Introduction Sodium / hydrogen exchangers (NHEs) are ubiquitous ion transport proteins present in bacteria, plants, fungi and animals. 10 mammalian NHE isoforms have been cloned so far (named NHE1-9 and sperm NHE). In mammals (including humans), NHE1 is the most widely expressed isoform - it is present on all cells. It localizes to the outer surface membrane of the cell ("plasma membrane") and extrudes protons from the cell interior and imports sodium in the cell. This causes cell alkalinisation, increased intracellular sodium concentration and consequently cell swelling. Cell shrinkage, cytoplasmic acidification and growth factors are the strongest activators of NHE1. NHE1 is crucial for a wide variety of cellular processes such as cell pH regulation, volume defense and cell growth. At the whole organism level, NHE1 is important in cancer biology, central nervous system integrity and cardiovascular pathophysiology. NHE1-deficient cells are defective in adhesion, migration and proliferation. Tumor cells express high levels of NHE1, which enhances their potential for growth and metastasis. Currently, specific NHE1 inhibitors are being tested in humans in the setting of myocardial infarction, tumor growth, arterial hypertension and heart failure. Project Although this protein is very important in human biology, little is known about how its presence on the cell surface is regulated. The aim of this proposal is to determine the factors and processes underlying NHE1 inactivation on the plasma membrane, internalization from the plasma membrane and degradation in the cell under normal physiological and pathophysiological conditions. For our studies, we will use cultured mammalian cells (tissue culture) and a wide set of molecular biology techniques. To generate monocloncal antibodies as important study tools for our project, we will have to use 4-6 mice. The function of NHE1 will be measured by electrical methods (electrophysiology) in cultured mammalian cells. Outlook As there is no doubt about the pivotal importance of NHE1 in humans and mammals in general, discoveries in the field will have major impacts on the biology of cell pH and volume regulation, cell growth and cell motility. On a translational level, a better understanding of NHE1 regulation will change the way we look at cancer and cardiovascular disease. It will accelerate the development and testing of novel pharmacologic agents for cancer, hypertension, ischemic heart, cerebral and kidney disease. Diseases, notabene, which are responsible for the bulk of hospitalisations, disability and death in modern civilizations, thereby posing a major burden to our health care system.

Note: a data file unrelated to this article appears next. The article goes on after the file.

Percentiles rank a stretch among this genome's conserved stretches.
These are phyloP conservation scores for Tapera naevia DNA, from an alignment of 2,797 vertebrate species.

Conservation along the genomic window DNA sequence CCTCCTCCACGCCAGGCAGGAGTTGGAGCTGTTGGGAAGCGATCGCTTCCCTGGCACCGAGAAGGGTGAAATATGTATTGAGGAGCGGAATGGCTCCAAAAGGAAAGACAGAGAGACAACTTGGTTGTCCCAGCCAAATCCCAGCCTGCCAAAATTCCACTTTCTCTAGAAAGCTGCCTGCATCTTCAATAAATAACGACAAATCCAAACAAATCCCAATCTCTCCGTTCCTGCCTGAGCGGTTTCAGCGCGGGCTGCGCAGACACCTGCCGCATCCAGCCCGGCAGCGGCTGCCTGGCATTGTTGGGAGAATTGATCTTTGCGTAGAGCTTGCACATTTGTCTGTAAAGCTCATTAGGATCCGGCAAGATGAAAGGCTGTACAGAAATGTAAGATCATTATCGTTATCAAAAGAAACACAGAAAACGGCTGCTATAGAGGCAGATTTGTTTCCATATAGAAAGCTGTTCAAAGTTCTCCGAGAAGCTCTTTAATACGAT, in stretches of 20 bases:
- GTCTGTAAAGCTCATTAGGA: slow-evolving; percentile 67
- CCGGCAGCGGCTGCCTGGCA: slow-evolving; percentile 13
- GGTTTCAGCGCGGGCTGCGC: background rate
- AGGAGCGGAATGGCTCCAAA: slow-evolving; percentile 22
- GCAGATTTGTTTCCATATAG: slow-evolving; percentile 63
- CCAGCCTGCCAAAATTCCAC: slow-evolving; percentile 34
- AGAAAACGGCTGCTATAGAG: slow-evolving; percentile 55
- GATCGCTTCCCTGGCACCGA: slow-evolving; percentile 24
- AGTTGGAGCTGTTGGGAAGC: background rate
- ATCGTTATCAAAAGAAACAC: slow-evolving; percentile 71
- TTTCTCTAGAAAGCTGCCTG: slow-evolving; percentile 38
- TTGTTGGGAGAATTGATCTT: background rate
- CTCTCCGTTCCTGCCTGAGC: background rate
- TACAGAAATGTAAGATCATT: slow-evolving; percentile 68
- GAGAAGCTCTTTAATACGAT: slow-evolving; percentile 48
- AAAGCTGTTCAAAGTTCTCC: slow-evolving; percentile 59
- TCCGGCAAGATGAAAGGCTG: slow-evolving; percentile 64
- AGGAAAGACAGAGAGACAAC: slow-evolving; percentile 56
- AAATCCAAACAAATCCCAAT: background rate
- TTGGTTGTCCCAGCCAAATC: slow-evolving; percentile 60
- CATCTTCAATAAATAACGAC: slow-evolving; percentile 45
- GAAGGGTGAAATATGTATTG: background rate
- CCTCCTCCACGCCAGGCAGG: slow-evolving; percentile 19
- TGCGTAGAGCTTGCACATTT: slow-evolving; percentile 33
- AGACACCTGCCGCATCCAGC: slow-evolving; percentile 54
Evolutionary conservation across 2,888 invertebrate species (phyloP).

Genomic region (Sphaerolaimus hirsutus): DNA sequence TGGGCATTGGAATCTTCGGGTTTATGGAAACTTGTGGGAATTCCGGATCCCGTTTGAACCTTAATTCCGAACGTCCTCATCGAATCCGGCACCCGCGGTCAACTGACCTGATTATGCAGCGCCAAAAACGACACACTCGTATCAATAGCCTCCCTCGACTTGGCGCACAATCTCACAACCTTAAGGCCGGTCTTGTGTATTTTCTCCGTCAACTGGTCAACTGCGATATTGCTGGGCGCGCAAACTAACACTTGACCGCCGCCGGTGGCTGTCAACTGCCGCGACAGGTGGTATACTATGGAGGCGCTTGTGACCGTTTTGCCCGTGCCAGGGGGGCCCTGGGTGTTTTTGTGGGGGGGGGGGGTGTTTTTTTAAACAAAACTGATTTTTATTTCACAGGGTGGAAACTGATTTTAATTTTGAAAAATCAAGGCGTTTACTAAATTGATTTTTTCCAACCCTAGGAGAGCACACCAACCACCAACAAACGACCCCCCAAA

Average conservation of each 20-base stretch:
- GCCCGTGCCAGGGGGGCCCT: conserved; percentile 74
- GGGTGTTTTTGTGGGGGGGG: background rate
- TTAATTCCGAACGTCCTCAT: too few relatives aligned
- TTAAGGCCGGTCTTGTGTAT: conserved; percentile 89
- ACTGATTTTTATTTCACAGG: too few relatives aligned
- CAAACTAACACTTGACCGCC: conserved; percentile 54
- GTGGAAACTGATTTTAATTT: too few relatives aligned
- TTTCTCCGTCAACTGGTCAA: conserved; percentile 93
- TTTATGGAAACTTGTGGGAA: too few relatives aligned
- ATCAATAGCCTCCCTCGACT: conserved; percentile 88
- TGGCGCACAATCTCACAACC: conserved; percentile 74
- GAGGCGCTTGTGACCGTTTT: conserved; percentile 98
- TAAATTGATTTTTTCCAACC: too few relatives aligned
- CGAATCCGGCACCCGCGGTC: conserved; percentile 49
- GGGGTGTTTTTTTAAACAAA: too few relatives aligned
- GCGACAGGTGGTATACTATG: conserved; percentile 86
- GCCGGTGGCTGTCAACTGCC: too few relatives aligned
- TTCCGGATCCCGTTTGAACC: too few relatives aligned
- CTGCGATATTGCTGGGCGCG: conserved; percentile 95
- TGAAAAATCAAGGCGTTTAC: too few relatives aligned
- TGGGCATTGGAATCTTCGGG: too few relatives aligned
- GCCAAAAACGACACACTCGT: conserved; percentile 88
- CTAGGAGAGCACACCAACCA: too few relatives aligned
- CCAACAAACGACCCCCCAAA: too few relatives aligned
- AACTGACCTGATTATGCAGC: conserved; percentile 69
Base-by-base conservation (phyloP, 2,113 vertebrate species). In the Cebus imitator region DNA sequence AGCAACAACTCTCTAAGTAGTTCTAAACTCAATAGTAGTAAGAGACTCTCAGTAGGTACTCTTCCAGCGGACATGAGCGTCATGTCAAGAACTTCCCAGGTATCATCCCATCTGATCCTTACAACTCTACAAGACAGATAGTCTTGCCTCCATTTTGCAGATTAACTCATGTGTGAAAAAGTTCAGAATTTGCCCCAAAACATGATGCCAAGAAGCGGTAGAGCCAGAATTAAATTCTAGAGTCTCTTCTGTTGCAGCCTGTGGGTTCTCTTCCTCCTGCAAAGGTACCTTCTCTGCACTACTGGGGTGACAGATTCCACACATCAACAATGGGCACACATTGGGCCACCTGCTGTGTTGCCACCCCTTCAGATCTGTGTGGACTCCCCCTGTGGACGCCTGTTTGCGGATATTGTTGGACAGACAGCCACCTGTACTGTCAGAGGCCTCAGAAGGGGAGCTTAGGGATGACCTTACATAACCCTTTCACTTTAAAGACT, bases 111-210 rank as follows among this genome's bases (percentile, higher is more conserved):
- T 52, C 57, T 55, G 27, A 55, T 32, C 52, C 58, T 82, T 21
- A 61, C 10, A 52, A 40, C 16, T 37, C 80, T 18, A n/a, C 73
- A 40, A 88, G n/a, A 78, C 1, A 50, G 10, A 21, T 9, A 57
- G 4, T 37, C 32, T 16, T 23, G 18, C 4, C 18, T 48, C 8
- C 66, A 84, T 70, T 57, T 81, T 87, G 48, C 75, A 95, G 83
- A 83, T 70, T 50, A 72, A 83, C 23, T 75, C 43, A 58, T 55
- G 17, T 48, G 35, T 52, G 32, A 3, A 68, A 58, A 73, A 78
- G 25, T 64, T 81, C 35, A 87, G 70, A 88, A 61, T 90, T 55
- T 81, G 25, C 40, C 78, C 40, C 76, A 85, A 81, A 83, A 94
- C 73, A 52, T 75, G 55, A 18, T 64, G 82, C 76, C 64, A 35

Prof. Dr. med. Daniel Fuster
Swiss National Foundation, Project no. 117732